Finding Confidence in Music
I auditioned for the Marching Illini because I marched in high school and all my friends told me to audition in college. After a few months at Illinois, I auditioned for the Basketball Band because the friends I made in Marching Illini encouraged me to, saying how much fun they had when they did it.
In high school, I auditioned for the district band because it was a requirement for my class.
In middle school, I auditioned for the same district band because my mom told me to.
Only twice have I auditioned for an ensemble entirely on my own motivation. I auditioned for two colleges in my senior year of high school, and I wasn’t accepted into either one of those music programs.
At Illinois, I chose not to audition because I lost a lot of confidence after my previous college auditions, and I wanted the best shot at securing a place at this university.
I have always hated to audition. I, as I’m sure most do, find it absolutely terrifying to step into a room, either well-prepared or completely in over your head, knowing that the people sitting in front of you are prepared to judge everything you play, to put it in the least-dramatic way possible.
That’s why I almost never auditioned without some outside encouragement. I leaned on the preparation and reassurance of friends, family, and directors to even find the courage to step into that room.
College greatly changed that for me. I no longer had a group of people I could run to with the slightest worry or concern about my performance to gather comfort and confidence. That, no doubt, will come with time in college. But for now, I have been alone in my musical endeavors, struggling to find that confidence solely within myself.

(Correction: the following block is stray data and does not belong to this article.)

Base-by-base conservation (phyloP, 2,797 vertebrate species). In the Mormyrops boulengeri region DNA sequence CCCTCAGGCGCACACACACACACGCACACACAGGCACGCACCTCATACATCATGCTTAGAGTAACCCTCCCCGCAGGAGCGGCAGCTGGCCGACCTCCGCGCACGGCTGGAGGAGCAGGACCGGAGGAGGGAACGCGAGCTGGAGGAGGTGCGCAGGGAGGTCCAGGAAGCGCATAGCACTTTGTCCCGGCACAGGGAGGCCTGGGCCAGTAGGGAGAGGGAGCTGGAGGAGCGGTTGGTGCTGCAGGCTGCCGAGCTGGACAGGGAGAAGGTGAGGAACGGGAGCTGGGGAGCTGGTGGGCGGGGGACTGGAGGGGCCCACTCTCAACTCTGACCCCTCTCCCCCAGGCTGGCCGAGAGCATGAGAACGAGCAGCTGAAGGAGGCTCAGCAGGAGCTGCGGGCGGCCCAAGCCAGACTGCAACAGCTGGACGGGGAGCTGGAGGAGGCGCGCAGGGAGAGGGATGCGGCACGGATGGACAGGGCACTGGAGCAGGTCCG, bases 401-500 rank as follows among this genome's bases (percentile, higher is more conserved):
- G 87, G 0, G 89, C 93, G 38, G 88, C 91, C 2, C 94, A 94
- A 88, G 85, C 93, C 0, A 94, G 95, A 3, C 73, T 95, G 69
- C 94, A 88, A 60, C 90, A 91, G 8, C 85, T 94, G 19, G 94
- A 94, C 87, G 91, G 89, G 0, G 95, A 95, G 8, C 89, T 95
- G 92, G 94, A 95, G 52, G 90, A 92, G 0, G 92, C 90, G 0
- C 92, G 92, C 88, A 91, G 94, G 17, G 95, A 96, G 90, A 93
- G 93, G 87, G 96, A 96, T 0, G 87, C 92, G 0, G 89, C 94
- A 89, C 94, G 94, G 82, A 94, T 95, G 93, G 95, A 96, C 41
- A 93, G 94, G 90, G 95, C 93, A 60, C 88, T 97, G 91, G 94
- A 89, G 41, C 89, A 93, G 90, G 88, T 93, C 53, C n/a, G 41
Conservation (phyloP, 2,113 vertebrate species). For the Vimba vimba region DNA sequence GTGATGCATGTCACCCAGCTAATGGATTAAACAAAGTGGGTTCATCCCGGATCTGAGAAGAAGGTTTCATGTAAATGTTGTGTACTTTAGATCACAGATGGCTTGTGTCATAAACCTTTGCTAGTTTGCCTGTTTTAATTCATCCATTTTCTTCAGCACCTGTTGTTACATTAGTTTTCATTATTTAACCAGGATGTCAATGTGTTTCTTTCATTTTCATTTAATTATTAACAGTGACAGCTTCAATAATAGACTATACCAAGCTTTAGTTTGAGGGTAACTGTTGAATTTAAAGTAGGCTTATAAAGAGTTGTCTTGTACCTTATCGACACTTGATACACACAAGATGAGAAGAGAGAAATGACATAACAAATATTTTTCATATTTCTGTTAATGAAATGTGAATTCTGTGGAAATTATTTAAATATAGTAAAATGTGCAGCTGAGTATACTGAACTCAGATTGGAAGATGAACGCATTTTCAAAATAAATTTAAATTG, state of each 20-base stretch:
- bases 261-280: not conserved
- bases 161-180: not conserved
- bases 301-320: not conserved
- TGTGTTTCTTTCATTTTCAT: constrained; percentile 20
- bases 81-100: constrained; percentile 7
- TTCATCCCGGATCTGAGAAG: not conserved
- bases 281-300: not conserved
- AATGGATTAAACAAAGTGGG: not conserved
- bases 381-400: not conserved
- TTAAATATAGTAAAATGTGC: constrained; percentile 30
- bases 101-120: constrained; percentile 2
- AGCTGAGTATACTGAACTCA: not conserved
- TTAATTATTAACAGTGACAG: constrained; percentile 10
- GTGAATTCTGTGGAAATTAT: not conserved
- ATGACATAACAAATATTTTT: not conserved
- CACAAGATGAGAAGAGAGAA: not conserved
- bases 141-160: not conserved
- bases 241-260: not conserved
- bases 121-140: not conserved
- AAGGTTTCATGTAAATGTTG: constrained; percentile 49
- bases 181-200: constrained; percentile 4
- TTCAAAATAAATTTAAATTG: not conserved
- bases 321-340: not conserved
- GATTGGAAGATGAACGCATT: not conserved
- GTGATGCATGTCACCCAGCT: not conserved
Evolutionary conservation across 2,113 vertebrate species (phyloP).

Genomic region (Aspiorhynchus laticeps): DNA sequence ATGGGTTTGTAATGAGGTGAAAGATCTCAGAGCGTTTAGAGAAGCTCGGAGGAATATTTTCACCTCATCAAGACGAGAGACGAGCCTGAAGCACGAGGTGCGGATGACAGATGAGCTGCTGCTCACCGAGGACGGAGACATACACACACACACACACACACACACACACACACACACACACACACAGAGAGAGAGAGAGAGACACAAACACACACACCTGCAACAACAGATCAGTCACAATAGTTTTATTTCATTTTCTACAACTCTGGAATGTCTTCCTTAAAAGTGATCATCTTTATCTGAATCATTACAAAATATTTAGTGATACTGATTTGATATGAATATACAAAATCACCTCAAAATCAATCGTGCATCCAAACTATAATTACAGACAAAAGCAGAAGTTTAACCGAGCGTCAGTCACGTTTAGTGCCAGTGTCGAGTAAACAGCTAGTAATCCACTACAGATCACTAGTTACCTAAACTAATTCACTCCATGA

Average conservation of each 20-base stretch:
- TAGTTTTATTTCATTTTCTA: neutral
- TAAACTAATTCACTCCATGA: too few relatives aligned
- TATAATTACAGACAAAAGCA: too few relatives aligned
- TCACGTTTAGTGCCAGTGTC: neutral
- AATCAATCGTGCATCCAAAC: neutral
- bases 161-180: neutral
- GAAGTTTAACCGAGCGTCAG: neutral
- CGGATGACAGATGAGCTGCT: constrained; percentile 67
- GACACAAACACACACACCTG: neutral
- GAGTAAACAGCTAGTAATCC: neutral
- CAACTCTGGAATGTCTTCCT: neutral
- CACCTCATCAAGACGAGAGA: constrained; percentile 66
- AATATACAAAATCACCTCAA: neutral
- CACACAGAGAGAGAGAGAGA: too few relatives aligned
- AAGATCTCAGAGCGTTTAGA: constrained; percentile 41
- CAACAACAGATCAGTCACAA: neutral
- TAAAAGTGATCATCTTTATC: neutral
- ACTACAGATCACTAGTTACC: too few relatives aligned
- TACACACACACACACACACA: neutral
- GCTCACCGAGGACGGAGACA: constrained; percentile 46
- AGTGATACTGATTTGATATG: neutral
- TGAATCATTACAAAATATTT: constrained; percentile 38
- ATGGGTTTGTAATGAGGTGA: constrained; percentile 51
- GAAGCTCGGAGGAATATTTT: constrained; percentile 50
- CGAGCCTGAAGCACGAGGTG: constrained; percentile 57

It’s a tough journey to find confidence as a musician. But what I’ve learned so far is that confidence comes from knowing who you are.
I attended a panel recently that was stacked with Illinois professors and staff who spoke about their experiences in music. And what they said really resonated with me.
They talked about the importance of individuality as a musician. That it's not your perfect tone or sight-reading skills that sets you apart from every other performer in that audition. It’s who you are as a person and performer and what you are passionate about when it comes to music.
You can walk into an audition playing a piece that you’ve kept under your belt for years and can always perform well, or you can show up performing a piece that excites and engages you– one that you’ve gotten creative with.
So that’s how I’ve chosen to spend my time in college: discovering my own performance style and the pieces that get me excited to play.
It’s a slow journey, but that time will improve everything about my performance quality and keep my desire to participate in music alive.
The one rule I’m sure to hold with me past college is that beating the competition doesn’t make the musician, authenticity does.